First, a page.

Banner Default Image

Share this article

Leeds Disability Arts Charity Celebrates

Ch24 Pyramid

​A Leeds charity that supports adults with learning disabilities or autism through the power of art is our latest Community Heroes winner.

Pyramid, based in Holbeck, has scooped £500 worth of materials in our popular competition.

The arts collective and charity plans to use its prize to revamp the accessible toilet at its Croydon Street studio, improving its facilities to be more welcoming and inclusive of disabled participants.

Alice Clayden, Creative Programme Coordinator at Pyramid, said: “We were over the moon to be named a Selco Community Hero. As a small charity, any support is very gratefully received.

“We exist to support adults with learning disabilities, autism or both to come together and make friends. We host many individual artists as well as running eight two-hour group sessions each week where members can express themselves and create art.

“It is a really valuable time for some of the most culturally and socially excluded people in society.

“Everyone is very excited about cracking on with the work on our toilets as it means we can continue to offer a first-class, inclusive service.”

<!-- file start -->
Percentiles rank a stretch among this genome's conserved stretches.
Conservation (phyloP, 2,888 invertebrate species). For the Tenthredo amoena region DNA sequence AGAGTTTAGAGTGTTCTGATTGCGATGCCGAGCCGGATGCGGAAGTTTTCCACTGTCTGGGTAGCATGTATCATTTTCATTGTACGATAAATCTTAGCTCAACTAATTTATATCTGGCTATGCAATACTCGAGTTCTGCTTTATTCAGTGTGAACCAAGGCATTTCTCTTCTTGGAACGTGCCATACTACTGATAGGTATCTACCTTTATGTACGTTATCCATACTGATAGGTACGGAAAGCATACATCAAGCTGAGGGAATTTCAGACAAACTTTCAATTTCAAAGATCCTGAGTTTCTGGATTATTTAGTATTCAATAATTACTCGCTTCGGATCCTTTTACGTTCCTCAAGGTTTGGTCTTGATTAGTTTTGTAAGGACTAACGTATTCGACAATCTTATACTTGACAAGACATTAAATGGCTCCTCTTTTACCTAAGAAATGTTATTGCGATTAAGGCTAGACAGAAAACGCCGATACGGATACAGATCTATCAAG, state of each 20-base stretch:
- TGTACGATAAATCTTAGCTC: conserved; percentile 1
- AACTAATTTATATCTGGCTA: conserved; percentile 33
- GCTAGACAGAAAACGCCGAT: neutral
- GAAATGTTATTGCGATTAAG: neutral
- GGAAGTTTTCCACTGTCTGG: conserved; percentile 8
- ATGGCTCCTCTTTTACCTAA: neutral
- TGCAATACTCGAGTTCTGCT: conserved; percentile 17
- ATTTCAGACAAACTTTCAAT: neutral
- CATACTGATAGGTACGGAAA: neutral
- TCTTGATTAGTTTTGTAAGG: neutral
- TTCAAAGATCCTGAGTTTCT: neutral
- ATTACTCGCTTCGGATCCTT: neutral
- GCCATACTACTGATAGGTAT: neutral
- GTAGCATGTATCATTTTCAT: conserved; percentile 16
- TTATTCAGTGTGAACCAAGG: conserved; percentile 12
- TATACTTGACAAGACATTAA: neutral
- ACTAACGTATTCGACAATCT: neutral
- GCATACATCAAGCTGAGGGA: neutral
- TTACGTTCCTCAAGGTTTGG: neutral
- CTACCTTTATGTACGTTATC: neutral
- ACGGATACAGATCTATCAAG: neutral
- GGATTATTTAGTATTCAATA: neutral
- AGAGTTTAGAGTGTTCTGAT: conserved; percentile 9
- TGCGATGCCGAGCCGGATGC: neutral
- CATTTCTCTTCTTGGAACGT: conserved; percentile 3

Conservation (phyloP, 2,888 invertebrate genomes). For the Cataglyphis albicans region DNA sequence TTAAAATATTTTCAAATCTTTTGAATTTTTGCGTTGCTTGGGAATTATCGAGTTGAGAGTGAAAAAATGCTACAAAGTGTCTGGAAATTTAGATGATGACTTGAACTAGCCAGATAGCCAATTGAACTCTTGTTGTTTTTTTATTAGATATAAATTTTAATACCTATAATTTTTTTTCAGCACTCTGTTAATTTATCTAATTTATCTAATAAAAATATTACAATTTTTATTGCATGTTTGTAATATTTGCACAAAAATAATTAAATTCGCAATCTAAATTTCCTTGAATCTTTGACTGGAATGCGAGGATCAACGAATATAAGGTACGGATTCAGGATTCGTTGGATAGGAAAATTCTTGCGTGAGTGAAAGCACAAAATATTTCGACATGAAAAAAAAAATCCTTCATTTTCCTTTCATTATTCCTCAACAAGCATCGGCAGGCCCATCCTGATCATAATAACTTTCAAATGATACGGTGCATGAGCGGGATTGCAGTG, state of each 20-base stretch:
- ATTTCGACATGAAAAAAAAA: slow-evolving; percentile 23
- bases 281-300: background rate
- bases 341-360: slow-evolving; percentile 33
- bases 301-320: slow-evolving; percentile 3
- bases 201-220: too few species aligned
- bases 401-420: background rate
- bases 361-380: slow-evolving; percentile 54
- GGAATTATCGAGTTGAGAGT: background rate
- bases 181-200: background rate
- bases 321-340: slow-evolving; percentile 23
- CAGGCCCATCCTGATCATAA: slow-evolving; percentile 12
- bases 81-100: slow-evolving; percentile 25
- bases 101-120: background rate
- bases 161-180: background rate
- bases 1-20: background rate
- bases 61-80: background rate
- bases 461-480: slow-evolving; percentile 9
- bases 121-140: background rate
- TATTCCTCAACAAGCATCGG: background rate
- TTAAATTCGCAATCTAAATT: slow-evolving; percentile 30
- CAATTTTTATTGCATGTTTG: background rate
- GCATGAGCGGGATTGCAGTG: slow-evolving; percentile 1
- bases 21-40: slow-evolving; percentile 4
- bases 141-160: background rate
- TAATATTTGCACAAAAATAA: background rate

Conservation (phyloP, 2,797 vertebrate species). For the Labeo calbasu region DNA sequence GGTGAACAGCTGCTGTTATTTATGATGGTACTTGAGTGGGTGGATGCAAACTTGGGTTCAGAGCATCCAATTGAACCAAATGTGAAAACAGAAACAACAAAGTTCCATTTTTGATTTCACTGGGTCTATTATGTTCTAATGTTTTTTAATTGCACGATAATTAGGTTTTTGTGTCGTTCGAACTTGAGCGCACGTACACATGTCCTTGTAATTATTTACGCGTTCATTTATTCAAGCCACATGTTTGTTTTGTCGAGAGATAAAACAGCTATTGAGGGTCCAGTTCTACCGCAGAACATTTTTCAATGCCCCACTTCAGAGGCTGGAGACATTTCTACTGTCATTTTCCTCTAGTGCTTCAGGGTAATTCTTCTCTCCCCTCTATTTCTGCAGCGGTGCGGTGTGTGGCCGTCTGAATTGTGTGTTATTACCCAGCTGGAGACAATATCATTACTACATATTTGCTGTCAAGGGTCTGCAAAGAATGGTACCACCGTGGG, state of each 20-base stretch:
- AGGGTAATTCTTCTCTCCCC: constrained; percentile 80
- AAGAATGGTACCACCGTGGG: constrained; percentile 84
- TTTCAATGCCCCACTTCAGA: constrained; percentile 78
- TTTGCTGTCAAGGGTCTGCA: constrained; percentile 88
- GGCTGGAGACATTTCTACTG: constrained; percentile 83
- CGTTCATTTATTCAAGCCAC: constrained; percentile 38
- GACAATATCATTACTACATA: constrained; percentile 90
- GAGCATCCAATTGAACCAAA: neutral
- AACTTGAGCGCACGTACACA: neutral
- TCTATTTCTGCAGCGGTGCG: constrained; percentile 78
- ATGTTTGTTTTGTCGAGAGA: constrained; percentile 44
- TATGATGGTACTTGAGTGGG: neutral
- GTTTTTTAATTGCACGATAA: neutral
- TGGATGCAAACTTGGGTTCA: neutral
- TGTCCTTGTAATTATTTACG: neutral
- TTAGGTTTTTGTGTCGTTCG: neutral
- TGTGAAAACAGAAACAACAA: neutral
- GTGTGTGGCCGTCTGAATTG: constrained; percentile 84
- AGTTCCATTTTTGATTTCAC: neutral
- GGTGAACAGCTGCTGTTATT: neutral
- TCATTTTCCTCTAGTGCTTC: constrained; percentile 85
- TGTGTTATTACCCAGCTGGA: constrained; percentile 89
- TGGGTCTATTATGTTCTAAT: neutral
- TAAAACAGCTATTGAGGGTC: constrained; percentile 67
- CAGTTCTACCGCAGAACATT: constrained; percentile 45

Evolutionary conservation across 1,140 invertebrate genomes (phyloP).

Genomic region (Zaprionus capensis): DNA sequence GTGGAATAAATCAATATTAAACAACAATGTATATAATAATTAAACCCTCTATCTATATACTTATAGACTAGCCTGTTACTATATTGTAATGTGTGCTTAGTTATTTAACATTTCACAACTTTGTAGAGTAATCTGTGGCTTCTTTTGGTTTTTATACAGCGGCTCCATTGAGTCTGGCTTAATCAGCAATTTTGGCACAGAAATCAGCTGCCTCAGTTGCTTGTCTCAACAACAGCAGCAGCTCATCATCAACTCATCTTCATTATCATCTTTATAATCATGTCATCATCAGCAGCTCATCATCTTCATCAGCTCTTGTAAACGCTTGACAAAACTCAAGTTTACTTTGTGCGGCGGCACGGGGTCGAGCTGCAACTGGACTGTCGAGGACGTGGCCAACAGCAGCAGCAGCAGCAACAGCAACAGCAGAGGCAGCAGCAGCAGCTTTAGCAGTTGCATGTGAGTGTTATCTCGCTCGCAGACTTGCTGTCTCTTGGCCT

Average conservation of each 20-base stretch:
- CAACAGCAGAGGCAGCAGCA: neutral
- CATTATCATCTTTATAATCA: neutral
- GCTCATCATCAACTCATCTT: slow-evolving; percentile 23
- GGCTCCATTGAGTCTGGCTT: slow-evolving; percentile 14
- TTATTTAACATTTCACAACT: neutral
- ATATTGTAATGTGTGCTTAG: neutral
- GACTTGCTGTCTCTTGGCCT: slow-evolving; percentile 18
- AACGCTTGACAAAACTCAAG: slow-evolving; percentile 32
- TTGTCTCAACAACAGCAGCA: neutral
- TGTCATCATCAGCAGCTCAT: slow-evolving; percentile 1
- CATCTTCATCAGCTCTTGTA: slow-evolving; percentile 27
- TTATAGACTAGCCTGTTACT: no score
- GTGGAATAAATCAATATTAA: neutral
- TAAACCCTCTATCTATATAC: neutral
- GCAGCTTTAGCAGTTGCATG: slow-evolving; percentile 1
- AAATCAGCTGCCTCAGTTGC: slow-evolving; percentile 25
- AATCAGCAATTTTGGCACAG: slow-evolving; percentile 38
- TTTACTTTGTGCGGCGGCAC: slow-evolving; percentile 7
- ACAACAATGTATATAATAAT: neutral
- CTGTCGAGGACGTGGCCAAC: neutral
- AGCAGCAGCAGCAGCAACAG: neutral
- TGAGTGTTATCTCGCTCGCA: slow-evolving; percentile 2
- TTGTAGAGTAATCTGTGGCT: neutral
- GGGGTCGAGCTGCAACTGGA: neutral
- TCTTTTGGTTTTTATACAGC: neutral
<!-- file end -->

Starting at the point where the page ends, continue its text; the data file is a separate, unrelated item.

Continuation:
This is the fourth edition of Community Heroes, which sees good causes across the country supported with an annual prize pot worth more than £10,000.

Over the course of six months, 12 winners will benefit from £500 to spend at their nearest Selco.

At the end of the campaign, the dozen winners will go before a public vote, with the most supported bagging £5,000 in cash and the runner-up securing £1,000.

Alison Wong, Head of Communications and Sustainability at Selco, said: “Community Heroes 2024 has been open for three months and we have already received more than 1,000 entries.

“Judging the monthly recipients is always difficult but Pyramid are very worthy winners. They have a clear vision and plan for improving their facilities.

“We hope the work helps to make the centre even better for Pyramid’s members.”

Pyramid works with around 150 people a year and around half of its members have profound and multiple learning disabilities (PMLD).

Community Heroes is open to any charity or group which is at the heart of its local community and entries are made by explaining in no more than 100 words how the building materials or money would be used to benefit organisation.

Related news